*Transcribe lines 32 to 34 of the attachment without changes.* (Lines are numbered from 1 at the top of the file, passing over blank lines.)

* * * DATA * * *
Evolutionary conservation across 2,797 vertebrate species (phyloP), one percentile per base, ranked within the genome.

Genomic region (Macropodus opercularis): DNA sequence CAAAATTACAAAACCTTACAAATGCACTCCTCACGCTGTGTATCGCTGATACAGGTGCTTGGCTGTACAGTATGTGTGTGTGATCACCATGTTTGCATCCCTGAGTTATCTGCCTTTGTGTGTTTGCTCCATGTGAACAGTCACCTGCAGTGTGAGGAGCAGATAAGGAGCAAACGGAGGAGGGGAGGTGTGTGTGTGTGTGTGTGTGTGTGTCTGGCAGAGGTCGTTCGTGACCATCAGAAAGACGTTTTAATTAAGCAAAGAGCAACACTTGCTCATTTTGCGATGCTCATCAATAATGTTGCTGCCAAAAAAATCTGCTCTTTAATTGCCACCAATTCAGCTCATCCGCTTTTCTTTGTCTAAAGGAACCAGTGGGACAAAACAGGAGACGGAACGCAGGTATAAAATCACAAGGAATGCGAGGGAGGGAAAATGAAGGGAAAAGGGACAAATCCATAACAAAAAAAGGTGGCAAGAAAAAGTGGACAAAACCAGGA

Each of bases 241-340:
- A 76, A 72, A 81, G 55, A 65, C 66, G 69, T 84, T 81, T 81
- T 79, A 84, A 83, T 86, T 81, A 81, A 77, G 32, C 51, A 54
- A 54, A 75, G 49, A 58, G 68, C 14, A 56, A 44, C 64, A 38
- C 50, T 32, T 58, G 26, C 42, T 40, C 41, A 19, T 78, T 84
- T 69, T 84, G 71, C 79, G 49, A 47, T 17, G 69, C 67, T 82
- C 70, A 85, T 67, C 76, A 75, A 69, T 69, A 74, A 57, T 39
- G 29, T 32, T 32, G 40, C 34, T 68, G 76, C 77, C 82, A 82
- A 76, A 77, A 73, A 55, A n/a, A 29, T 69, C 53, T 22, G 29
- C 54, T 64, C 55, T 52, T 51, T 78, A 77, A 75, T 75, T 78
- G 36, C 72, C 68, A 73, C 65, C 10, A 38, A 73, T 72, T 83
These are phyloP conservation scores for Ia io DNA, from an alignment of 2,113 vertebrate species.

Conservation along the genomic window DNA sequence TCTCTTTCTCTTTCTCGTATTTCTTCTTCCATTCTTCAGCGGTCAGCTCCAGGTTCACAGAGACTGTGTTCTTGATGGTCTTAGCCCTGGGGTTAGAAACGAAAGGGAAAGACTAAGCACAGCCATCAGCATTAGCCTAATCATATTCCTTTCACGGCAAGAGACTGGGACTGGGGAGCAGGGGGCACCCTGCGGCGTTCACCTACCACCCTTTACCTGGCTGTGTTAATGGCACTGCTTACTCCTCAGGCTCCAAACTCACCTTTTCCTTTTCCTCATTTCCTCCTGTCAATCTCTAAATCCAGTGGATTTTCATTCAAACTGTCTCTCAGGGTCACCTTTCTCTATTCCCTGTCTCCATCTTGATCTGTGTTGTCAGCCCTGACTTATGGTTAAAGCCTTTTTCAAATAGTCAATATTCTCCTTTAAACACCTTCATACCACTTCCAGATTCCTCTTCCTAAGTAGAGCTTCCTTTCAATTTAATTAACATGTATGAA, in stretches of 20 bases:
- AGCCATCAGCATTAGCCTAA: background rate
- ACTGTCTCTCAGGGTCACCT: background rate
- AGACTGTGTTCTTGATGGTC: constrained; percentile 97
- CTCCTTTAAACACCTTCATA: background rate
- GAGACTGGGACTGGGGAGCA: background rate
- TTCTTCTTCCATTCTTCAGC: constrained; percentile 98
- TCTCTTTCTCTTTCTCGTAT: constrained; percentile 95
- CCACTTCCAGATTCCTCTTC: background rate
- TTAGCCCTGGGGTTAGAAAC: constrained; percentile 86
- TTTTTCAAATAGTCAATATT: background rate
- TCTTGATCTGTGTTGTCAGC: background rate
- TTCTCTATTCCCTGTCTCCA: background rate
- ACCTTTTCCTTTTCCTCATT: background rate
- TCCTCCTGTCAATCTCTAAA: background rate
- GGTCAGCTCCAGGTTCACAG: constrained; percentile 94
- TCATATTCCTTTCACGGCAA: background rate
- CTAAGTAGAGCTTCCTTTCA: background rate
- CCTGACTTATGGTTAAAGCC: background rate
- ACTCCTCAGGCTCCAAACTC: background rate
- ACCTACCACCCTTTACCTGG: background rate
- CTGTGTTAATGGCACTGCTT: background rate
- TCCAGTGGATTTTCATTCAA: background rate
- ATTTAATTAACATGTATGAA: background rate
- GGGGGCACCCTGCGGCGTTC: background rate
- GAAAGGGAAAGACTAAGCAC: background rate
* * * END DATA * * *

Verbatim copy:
- CTAAGTAGAGCTTCCTTTCA: background rate
- CCTGACTTATGGTTAAAGCC: background rate
- ACTCCTCAGGCTCCAAACTC: background rate